Stop Systemic Suckering

Posted on 12th Oct 2017

How to Ensure Your Tree Doesn't Come Back to Haunt You After Removal

If a tree threatens the foundations of your home or has become so large that it poses a threat in stormy weather, you should probably have it removed. You can always replace it with something more manageable in future. However, some tree species are notorious for suckering when damaged or even when removed.

This is a natural act of self-preservation. Once a tree is damaged in some way or has been removed, its roots send out suckers in order to create new growth. When removing a tree, unless you address this issue quickly, your lawn, driveway and vegetable patch may be ruined by a never-ending plague of suckers.

Some Trees Are Worse Than Others
Before you spend money on hiring a tree service to remove a tree, you should create a plan of attack to deal with suckers. First, you should correctly identify the tree you plan to remove. Some species are far worse than others in regards to suckering after removal, so it helps to know beforehand if suckering will become an issue with your tree.

The following trees are known to sucker heavily after removal:

  • Aspen
  • American sweetgum
  • Black locust (Robinia pseudoacacia)
  • Chokecherry
  • Dogwoods
  • Empress tree
  • Honey locust
  • Sweetfern
  • Tree of Heaven
  • Yellowroot

This is, however, not an exhaustive list. If you are unsure of the species of your tree, hire an arborist or tree specialist to identify the tree before cutting it down. If your tree is likely to swamp the area in suckers post-removal, you then need to decide how best to deal with this issue.

You Can Choose a Physical Method
This method can be tiring if you choose to do it yourself. But it will also help you to free up the ground where the tree was planted so you can, for example, build a swimming pool on the site. Once the tree has been removed, you can either hire a stump grinder to remove the stump or have the tree removal service do it for you.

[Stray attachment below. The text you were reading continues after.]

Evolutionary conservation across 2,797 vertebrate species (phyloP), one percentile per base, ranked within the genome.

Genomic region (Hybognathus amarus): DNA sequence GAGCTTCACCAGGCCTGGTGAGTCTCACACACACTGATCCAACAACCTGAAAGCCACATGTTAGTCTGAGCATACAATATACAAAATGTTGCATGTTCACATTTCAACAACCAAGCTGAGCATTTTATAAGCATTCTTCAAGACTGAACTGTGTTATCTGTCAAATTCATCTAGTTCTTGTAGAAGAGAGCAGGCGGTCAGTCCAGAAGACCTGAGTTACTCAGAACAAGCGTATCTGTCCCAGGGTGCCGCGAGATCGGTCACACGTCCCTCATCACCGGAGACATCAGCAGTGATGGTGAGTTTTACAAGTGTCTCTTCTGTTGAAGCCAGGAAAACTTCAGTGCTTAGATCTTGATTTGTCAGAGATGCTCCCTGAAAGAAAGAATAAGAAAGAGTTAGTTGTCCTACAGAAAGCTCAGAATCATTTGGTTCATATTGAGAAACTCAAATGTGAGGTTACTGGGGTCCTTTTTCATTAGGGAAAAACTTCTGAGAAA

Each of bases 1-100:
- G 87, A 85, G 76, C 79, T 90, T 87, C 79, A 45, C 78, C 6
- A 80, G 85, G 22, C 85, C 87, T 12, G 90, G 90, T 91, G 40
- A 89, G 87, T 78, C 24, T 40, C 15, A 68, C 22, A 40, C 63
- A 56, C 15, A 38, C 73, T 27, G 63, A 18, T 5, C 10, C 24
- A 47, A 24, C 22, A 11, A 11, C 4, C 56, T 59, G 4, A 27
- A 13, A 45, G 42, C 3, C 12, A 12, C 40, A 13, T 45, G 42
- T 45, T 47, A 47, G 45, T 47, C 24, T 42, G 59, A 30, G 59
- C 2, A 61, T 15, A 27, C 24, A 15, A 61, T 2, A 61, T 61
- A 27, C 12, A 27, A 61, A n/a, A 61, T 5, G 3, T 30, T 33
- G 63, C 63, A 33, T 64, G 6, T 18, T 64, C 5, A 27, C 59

What is most important here is that you remove the roots of the tree. Once the stump has been ground out, dig out the roots. You may not be able to locate and remove every single root, but you should ensure that you remove the larger roots. Use a pruning saw and lopping shears as you go to cut the roots into manageable pieces. This method is tiring but effective.

You Can Apply Chemicals to the Stump
If you don't plan to use the land the tree is on any time soon, then this chemical method is probably more suitable. Once the tree has been cut down, you or a tree specialist should apply some herbicide to the freshly cut stump, preferably within an hour.

Since trees transport nutrients and water via the cambium layer, the inner layer closest to the bark of a tree, ensure that this area is adequately coated with herbicide. Within around two to four weeks, the tree stump and its roots should have fully absorbed the herbicide.

A Tree Service Can Chemically Treat Your Tree
Since herbicides that contain triclopyr amine or glyphosate can be harmful to you and your pets as well as the other plants and trees in your garden, you should hire a tree service to apply the herbicide. Within a year, the stump and the roots will be dead. However, be prepared to prune any suckers that appear before the roots die off completely.

If you are planning to remove a tree that is bothering you, hire a tree service to make sure the job is done well and more important, safely.